This is the heart of the issue: rising damp problems can be difficult to identify, and using the wrong treatment can cause more damage than it fixes! That's why it's essential to let an expert take a look and advise you. For more learnings, you can check out our post "How Much Does Damp Proofing Cost".
As you know, not all buildings are the same. In the UK, we have houses that were finished yesterday and those that survive medieval times.
Structures that were built in the last hundred years or so will probably have cavity walls - that is, they have a gap between the external and internal walls. Some older buildings with masonry walls only have a single solid layer, and these are prone to damp problems if they're not treated and maintained correctly. These older buildings were designed to allow moisture to evaporate - the materials were breathable, and the houses were draughty, allowing air to flow freely. They also had open fires, which helped to balance the humidity and help with structural dampness.
However, when left empty or maintenance is neglected, these buildings always succumb to rising and penetrating damp.
Newer structures with cavity walls are built with fewer gaps using modern techniques. While they're largely protected against damp problems (because most already have damp proof membranes or layers of some kind), these can fail, as we mentioned earlier.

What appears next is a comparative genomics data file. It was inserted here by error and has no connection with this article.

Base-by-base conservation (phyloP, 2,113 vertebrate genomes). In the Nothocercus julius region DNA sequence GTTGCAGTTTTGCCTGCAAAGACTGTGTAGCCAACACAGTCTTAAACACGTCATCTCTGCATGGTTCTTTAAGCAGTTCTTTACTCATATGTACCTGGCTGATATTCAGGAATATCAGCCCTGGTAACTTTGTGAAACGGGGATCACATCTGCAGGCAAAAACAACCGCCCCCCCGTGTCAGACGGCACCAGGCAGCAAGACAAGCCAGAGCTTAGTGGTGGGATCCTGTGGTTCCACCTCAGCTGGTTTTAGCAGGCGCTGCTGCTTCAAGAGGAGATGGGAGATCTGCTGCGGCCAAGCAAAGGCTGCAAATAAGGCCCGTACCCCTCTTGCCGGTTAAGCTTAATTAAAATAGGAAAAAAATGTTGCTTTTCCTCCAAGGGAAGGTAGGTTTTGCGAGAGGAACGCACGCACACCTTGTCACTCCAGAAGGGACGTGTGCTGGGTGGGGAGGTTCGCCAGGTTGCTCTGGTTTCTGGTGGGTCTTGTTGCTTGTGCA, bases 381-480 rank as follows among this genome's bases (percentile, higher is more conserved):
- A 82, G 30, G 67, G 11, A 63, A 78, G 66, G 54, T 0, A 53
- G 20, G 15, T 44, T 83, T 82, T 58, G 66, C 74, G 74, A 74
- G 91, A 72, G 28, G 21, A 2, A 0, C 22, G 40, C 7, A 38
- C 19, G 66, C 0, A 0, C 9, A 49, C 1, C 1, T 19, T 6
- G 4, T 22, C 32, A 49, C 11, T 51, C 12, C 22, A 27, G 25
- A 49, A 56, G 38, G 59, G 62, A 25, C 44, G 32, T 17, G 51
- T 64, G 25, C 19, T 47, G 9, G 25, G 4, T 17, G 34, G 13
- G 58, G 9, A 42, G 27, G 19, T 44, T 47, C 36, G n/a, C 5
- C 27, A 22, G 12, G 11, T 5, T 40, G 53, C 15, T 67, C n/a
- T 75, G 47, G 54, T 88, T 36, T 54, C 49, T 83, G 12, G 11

When treating a building for damp problems and fitting a damp proof course (DPC), we always take the age of the building into account and act accordingly, as applying an incorrect method could cause considerable damage.
There are several damp proofing methods depending on the problem, as there are several different types of damp. Here are a few that are commonly used in the UK:
A series of holes are drilled in the mortar course just above your existing damp proof course and a chemical DPC layer is injected directly into your walls in the form of damp proofing cream, silicone gel, or special rods with water-repelling qualities. This stops unwanted moisture from rising above a certain level.
This method is useful for very thick or rubble-filled walls: a copper cathode is inserted through the walls and buried at ground level, generating an osmotic flow that repels water.
Water-resistant compounds are added to the concrete mix, which is used for damp proofing walls during construction rather than as a remedial DPC method.
You will come across articles online by people claiming that rising damp doesn't exist.